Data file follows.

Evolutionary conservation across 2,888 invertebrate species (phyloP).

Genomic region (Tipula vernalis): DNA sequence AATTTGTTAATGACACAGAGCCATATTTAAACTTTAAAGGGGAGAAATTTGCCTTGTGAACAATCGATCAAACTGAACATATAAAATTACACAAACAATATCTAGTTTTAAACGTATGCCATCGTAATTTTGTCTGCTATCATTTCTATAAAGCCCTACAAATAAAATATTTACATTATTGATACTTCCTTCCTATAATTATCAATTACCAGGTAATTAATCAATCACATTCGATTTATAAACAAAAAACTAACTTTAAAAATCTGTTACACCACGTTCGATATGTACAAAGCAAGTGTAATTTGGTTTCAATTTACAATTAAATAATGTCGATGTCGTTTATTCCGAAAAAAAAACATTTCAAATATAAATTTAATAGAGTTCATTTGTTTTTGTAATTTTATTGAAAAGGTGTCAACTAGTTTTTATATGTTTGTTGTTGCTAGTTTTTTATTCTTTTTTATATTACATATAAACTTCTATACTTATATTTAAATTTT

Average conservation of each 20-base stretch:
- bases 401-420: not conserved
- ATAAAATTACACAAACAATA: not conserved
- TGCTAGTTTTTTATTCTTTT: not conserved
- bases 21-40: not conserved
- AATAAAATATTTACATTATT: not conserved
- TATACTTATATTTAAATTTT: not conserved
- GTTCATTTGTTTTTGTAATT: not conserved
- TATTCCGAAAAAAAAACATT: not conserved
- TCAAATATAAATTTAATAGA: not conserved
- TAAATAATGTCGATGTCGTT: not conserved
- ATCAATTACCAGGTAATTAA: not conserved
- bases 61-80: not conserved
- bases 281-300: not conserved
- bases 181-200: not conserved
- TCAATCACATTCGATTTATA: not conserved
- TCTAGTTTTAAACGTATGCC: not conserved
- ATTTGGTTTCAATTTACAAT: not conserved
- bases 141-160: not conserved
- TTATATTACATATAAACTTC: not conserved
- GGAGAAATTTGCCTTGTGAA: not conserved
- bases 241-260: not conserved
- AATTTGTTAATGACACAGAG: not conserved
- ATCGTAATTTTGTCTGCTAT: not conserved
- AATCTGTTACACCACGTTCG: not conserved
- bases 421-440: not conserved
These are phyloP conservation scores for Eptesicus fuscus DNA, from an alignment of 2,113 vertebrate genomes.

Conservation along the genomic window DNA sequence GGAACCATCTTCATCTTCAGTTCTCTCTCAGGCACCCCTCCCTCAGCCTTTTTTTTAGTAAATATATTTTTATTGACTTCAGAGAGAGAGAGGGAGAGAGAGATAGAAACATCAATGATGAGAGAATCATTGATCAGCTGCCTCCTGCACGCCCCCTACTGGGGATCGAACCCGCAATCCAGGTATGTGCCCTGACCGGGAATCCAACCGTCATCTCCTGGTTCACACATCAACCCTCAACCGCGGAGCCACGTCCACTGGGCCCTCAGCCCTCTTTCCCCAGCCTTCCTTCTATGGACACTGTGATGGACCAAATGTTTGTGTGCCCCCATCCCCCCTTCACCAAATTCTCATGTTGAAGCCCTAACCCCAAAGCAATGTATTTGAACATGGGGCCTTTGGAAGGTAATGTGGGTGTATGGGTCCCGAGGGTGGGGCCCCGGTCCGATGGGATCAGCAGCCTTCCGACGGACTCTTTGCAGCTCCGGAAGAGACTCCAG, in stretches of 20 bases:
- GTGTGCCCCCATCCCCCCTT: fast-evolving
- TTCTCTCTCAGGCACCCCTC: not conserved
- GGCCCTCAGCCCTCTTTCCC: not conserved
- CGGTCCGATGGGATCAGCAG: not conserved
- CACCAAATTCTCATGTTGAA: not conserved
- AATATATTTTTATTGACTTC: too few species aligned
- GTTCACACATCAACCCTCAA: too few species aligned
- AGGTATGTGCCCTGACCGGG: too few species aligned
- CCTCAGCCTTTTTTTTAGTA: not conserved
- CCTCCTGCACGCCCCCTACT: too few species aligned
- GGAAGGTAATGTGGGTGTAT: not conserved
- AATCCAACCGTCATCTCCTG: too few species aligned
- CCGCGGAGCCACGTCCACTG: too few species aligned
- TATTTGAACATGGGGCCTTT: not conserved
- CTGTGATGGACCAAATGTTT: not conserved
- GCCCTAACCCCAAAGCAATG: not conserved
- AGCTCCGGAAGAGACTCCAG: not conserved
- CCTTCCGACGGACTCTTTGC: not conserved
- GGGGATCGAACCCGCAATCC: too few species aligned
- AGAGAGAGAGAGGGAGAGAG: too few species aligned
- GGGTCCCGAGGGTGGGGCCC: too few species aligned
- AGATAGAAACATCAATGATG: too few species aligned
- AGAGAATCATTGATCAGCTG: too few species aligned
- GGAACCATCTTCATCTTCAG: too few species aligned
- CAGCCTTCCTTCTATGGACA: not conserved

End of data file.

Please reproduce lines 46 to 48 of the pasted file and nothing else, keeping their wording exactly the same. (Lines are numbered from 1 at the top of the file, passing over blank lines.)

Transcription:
- GCCCTAACCCCAAAGCAATG: not conserved
- AGCTCCGGAAGAGACTCCAG: not conserved
- CCTTCCGACGGACTCTTTGC: not conserved